My service charge has almost trebled to £719 a quarter: Cladding-hit flat owner sees her block’s annual insurance premium soar from £34,000 to £500,000

  • Flat owner see block’s buildings insurance rise from £34k to over £500k a year
  • Cladding problems are a major factor in the rise of insurance prices 
  • The increases in the insurance costs  are despite new fire alarms being installed

A landlord faces financial ruin due to having to pay her share of building insurance costs that have soared from £34,000 to more than £500,000 a year amid the cladding scandal.

Grandmother Julie Fraser, 59, bought the investment property – a two-bedroom flat in Cheshire – in 2016 with her life savings for £76,000 as part of her pension plans.

Five years on she faces a cladding repair bill that almost matches the price of the flat at £73,000.

It is not the eyewatering repairs bill that is the biggest financial worry for Mrs Fraser.

The most urgent financial concern is actually the spiraling quarterly service cost on her property, which also includes building insurance. 

Julie Fraser has seen the buildings insurance at her block of flats rise from £33,892 in 2019 to £514,000 in 2022

Julie Fraser has seen the buildings insurance at her block of flats rise from £33,892 in 2019 to £514,000 in 2022

It is now impossible to afford the skyrocketing quarterly property service fee, which covers the costs of building insurance and site maintenance.

The buildings insurance has soared due to the property’s cladding issues, up from £33,892 in 2019 to £514,000 in 2022. 

It is even though there are new fire alarms installed.

It has led to the service charges that she pays rising from £254 a quarter in 2019 to £719 a quarter in 2022.

The investment property, located in the development with 288 homes is five minutes walk from the home of Mrs Fraser.

Mrs Fraser bought her two-bed flat in 2016

In 2016, Mrs Fraser purchased her 2-bed apartment.

Although she leases the property, the tenant is responsible for payment of the service fee. She cannot afford the service charge.

She said: ‘I can’t afford to pay the £719 and face being in breach of the lease if I am unable to pay it.

“I felt that I did the right thing in investing in my flat. Since then, my condition has made it impossible for me to work. I have relied on savings to get by the last two years. These savings have all dried up.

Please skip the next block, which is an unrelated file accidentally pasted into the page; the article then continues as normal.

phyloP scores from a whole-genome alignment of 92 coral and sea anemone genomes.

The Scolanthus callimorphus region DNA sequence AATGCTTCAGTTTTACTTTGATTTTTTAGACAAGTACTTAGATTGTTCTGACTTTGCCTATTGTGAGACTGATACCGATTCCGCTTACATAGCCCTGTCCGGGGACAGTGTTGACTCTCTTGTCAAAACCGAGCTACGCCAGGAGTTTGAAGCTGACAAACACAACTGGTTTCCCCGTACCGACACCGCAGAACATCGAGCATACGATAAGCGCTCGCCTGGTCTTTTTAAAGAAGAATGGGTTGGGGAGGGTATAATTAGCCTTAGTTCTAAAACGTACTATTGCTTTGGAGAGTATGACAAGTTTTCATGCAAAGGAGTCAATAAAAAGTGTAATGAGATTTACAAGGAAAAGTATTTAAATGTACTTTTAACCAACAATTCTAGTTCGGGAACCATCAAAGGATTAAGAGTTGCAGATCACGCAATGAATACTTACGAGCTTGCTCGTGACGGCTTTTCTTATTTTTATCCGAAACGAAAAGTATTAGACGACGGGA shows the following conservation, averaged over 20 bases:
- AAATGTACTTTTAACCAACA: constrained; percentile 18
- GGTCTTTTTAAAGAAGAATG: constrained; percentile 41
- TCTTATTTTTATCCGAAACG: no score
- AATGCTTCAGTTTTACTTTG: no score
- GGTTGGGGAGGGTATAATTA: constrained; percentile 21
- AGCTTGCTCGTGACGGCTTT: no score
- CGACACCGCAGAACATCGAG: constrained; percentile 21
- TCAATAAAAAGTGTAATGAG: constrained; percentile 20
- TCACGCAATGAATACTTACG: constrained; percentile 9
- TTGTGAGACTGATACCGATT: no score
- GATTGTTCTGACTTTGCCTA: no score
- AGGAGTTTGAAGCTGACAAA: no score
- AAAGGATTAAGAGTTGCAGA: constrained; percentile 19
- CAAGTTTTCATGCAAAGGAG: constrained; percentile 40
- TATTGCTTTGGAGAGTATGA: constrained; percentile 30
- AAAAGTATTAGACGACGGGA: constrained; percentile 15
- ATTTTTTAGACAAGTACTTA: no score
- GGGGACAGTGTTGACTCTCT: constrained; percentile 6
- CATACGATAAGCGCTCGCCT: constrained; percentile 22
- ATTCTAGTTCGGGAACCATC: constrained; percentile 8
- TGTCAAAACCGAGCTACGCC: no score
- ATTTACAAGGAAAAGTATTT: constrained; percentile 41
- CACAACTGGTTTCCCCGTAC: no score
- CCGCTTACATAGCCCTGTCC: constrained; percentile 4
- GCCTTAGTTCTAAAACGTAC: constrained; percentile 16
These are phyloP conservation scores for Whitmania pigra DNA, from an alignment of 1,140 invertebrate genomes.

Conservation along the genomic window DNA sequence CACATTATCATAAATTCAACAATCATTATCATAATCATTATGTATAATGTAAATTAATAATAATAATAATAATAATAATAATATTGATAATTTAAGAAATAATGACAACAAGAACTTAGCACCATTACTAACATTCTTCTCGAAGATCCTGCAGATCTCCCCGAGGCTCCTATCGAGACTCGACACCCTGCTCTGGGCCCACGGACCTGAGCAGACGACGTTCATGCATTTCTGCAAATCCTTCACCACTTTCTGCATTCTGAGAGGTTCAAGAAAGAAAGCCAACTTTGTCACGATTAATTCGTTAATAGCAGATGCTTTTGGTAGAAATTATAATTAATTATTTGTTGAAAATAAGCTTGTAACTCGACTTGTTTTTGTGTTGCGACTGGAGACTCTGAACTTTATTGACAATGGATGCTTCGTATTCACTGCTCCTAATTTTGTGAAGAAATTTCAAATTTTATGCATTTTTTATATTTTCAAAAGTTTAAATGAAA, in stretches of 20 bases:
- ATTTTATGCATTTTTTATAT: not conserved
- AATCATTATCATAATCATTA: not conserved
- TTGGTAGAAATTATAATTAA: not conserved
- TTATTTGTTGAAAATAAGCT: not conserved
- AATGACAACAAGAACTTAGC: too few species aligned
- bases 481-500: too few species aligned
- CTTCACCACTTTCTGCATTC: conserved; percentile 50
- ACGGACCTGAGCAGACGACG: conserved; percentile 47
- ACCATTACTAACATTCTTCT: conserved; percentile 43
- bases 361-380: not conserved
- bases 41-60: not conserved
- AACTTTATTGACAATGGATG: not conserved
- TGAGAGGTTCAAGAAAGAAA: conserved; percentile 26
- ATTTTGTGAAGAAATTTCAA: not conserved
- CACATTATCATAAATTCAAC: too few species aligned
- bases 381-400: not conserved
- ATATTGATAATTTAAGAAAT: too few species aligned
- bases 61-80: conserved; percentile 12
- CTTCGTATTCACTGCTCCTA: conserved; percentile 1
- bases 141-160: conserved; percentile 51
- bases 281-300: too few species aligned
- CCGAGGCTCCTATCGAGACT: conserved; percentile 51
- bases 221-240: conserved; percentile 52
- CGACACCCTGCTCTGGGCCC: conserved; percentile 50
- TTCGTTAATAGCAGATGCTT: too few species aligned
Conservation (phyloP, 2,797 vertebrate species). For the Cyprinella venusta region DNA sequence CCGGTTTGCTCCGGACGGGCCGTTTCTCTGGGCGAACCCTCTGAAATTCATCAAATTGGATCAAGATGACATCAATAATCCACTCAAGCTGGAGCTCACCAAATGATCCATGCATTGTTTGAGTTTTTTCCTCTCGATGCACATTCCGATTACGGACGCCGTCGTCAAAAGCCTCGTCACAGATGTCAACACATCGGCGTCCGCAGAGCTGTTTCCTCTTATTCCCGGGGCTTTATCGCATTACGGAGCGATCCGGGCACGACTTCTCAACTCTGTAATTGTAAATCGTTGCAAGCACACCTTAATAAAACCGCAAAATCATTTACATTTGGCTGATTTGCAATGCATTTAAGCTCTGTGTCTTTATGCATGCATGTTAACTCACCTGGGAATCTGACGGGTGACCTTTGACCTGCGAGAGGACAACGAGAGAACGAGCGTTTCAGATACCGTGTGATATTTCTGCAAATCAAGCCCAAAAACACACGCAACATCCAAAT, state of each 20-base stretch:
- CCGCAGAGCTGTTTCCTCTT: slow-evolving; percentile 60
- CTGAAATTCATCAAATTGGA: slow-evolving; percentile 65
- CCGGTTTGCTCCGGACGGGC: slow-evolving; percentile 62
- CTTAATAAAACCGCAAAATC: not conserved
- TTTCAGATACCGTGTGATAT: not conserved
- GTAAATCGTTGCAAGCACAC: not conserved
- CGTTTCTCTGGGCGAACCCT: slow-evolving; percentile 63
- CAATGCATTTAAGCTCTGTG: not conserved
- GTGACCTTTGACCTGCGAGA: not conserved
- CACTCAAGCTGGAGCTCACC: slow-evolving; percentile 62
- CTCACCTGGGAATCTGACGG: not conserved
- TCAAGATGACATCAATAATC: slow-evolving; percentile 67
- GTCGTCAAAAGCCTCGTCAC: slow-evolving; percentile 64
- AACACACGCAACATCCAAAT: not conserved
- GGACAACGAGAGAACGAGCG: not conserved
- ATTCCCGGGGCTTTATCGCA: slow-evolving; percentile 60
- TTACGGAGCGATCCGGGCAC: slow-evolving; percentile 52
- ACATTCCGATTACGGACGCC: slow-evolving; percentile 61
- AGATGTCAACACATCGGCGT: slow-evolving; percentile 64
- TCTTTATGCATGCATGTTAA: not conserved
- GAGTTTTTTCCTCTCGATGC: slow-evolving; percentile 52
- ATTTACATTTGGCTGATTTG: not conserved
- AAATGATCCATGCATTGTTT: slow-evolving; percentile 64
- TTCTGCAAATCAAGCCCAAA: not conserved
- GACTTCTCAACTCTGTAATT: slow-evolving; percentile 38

“The apartment does not have a mortgage because I purchased it using my savings and life to pay my pension. These costs are a concern for many others in the same circumstance.


Leaseholders are not being treated equally when it comes to cladding costs, the the National Residential Landlords Association (NRLA) has warned.

Michael Gove, the housing secretary announced that developers would be required to take remedial measures to address dangerous cladding in buildings between 11-18 metres tall. argued that leaseholders should not be expected to foot the bill. 

Ministers now admit that the government is still deciding if landlords who own a buy-to-let property will be part of this scheme.

Chris Pincher, the Housing Minister, confirmed to parliamentary question that anyone who sublets properties for reasons other than selling them because of dangerous cladding will be included under the Government’s scheme. He also said that the Government has not yet decided whether to extend it to landlords who are buy-to-let.

The NRLA has warned that Government plans don’t treat all leaseholders equal – they may delay remedial work on unsafe cladding because the Government is trying to figure out who could be an accidental landlord, or buy-to-let landlord. 

Ben Beadle from the National Residential Landlords Association said that leaseholders who have been landlords are not to be treated differently than owner-occupiers. Both parties have had to deal with the same issues and they should both be treated equally. This is why we are urging the government to immediately rectify the injustice.

After Michael Gove, Secretary of State for Levelling Up, Housing and Communities, had written to the Financial Conduct Authority, requesting that it review the building insurance market for multi-occupancy residential properties.

The letter stated that building insurance premiums had risen dramatically for nearly all tenants in flat blocks.

The company responded by saying that insurance premiums were only one of many rising costs facing residential leaseholders following the Grenfell tragedy. However, they want products to provide fair value, premiums accurately and fairly reflect the risk.

“We’re asking companies to think about what they can do to assist leaseholders.

Since the Grenfell Tower fire in 2017, concerns about cladding have become a national issue

After the 2017 Grenfell Tower fire, concerns over cladding have been a nationwide issue

Mrs Fraser welcomed Gove’s recent intervention on cladding repair bills, in which he announced that leaseholders living in blocks under 18m would not have to pay their cladding repair bills. 

She added: “I believe Michael Gove is trying to make a difference.” He listens and is so far doing the things he stated he would.

“I hope next year is more positive and our insurance premiums will fall closer to their current levels.” Realistically, it would be good to get them down to £50,000.’

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